The big news in sports business today is that the China Media Capital (CMC) company has spent $400 million to by a 13 percent share of City Football Group (CFG), the parent company of Manchester City football club. The deal values the business at $3 billion. CFG is owned by the Abu Dhabi United Group, a United Arab Emirates private equity company owned by Sheikh Mansour bin Zayed Al Nahyan, a member of the Abu Dhabi royal family and a UAE government minister. The deal is based on the logic that Premier League teams could soon enjoy a huge cash boost with new TV deals worth more than $1.5 billion a year for the period 2016-2019 from the sale of the overseas TV rights. The hope is that Chinese involvement in Manchester City will lead to massive merchandising revenues from China’s 170 million Premier League fans and, in the longer term, from the expected switch to pay-TV in China.
These kinds of numbers make F1’s TV deals look rather less impressive than they do from inside the sport.
It is worth also worth noting that CMC was tipped as a possible investor in Stephen Ross’s bid to buy control of the Formula One group which would, if it goes ahead, value the Formula One group at $8.5 billion. That has gone rather quiet in recent weeks and it is not clear whether this is because the bid has gone away or whether the process of due diligence is still ongoing. One of the problems with a sale is that any deal must include taking on $5 billion of debt. This is a drain on the business. It might be cleared if the creditors agreed to exchange debt for equity, but that would require new owners giving away part of their stakes, either by diluting the value by issuing new shares or by handing over shares directly.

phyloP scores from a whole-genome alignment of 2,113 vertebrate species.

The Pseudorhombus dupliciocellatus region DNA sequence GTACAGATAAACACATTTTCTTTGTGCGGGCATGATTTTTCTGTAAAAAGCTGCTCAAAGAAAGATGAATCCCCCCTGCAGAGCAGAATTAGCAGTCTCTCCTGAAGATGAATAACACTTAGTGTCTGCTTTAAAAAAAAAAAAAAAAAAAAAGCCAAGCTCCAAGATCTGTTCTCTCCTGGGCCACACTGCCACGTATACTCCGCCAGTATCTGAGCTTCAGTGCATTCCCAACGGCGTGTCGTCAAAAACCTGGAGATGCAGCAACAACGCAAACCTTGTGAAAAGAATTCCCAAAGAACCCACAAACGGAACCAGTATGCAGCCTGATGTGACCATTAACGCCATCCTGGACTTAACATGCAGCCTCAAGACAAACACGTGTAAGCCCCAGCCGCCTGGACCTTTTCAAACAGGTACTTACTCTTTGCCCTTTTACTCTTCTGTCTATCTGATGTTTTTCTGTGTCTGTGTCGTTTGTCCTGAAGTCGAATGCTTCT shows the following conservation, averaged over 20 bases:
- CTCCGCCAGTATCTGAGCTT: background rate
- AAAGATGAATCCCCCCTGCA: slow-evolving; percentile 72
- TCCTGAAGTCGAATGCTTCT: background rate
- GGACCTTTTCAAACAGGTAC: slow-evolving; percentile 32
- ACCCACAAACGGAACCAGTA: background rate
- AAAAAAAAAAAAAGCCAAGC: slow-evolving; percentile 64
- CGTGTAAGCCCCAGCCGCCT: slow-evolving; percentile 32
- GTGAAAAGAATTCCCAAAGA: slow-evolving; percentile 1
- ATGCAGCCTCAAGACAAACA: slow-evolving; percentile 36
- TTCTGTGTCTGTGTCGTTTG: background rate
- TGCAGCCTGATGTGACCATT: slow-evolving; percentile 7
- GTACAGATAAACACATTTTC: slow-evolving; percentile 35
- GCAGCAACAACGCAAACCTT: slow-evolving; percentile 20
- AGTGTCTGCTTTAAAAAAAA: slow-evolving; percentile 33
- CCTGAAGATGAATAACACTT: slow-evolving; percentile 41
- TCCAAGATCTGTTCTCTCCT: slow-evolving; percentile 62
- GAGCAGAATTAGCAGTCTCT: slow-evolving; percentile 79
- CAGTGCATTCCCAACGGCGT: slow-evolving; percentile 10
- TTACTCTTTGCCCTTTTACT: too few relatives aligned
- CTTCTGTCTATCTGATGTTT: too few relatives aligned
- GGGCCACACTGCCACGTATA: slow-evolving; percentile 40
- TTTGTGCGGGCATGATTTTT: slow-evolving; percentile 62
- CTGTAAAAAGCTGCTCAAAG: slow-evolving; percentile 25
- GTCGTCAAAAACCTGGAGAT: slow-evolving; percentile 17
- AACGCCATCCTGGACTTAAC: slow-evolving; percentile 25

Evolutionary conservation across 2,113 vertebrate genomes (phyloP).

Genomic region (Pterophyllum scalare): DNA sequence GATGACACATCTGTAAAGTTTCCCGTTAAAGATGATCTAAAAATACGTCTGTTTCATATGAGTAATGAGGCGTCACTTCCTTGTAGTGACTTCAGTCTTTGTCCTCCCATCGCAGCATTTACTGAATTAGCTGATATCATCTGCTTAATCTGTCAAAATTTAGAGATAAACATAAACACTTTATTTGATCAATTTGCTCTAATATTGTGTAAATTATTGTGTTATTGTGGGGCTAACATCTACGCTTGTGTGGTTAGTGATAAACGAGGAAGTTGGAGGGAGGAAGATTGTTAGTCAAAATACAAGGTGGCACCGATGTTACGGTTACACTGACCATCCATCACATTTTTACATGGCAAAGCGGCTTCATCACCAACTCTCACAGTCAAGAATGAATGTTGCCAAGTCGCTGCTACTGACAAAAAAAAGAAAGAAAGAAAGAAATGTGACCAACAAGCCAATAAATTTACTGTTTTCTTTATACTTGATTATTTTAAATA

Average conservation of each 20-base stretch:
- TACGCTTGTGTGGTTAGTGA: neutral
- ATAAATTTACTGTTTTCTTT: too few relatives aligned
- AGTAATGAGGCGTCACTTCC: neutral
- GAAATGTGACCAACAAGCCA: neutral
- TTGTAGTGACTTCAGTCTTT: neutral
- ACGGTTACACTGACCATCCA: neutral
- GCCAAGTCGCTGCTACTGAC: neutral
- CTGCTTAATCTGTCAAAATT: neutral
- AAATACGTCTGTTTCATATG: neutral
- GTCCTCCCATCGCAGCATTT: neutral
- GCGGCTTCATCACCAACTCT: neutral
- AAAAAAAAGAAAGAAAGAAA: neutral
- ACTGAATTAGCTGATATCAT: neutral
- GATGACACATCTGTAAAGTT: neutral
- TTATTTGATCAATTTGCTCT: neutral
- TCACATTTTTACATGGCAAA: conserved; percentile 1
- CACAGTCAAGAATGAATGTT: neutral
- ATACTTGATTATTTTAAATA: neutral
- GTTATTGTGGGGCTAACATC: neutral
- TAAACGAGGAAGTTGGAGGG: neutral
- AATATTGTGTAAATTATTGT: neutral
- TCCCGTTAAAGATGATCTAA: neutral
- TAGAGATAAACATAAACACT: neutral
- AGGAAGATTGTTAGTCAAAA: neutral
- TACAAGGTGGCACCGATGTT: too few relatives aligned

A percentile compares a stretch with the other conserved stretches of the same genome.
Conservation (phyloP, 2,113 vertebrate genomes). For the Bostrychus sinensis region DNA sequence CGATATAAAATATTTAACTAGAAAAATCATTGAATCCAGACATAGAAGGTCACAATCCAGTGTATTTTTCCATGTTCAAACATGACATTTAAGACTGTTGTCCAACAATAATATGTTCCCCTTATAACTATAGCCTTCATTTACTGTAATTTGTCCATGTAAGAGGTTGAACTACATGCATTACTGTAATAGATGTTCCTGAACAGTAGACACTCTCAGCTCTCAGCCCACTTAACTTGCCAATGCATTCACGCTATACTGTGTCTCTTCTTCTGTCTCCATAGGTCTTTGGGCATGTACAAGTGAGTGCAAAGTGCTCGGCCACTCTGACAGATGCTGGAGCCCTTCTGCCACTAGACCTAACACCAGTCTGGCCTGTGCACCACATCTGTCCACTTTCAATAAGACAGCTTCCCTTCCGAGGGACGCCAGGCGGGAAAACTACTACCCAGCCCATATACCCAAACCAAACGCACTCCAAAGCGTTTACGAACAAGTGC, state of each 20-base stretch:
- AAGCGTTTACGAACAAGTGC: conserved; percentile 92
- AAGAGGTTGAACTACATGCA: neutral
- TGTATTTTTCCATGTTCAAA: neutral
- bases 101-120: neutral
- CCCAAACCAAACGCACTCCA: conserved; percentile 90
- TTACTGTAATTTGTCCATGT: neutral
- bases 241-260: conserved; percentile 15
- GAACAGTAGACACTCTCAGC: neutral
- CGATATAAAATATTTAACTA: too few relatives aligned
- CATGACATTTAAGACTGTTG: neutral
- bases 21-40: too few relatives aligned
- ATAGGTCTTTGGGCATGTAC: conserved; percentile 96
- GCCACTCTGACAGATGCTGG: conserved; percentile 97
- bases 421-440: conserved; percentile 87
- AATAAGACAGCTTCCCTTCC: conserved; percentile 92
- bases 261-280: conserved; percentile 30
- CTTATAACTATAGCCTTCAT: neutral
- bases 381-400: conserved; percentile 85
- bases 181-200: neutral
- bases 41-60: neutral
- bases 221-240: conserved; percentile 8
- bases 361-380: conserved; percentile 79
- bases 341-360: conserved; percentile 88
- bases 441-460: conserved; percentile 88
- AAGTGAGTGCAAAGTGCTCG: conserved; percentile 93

The valuation of Formula One is important because CVC’s reputation is at stake. While it has made a fortune out of the investment, it convinced Waddell & Reed, Blackrock and Norges Bank to invest in the business in 2012 as a precursor to a stock market listing in Singapore. This never happened and the quick profit these firms expected to make on the IPO disappeared. Selling at a lower valuation would be a setback for the investors and, in consequence, for CVC’s reputation as well.
An attempt by John Malone’s Liberty Global and Discovery Communications to buy 49 percent of the business for $4 billion was called off because CVC wanted more, presumably because it did not want to disappoint the investors. Most people in F1 believe that the sport can make a great deal more money than it does, if it changes its business model but this would require investment in new revenue streams. CVC does not want to invest and simply wants to get out with as much money as possible. There is a level of urgency as a larger problem is looming as new commercial deals need to be negotiated for 2020 and beyond. The F1 teams feel that the Formula One group takes too much for what it does and they will want an even bigger share of the revenues. They are unlikely to compromise. Unity has always been a problem – usually Ferrari splits away from the others – but things have changed and the big manufacturers are sticking together at the moment and are quietly belligerent, so it will be tough for the Formula One group to maintain its current share of the revenues, which creates big problems for CVC and those who jumped on the bandwagon with them in 2012.
CVC itself will not lose out in the overall scheme of things because it has taken so much already, but it may disappoint big investors and that is not a good thing. The good news is that these firms may be willing to ally with buyers to get rid of CVC and get the money they wanted by joining in efforts to increase value in the F1 business in the longer-term.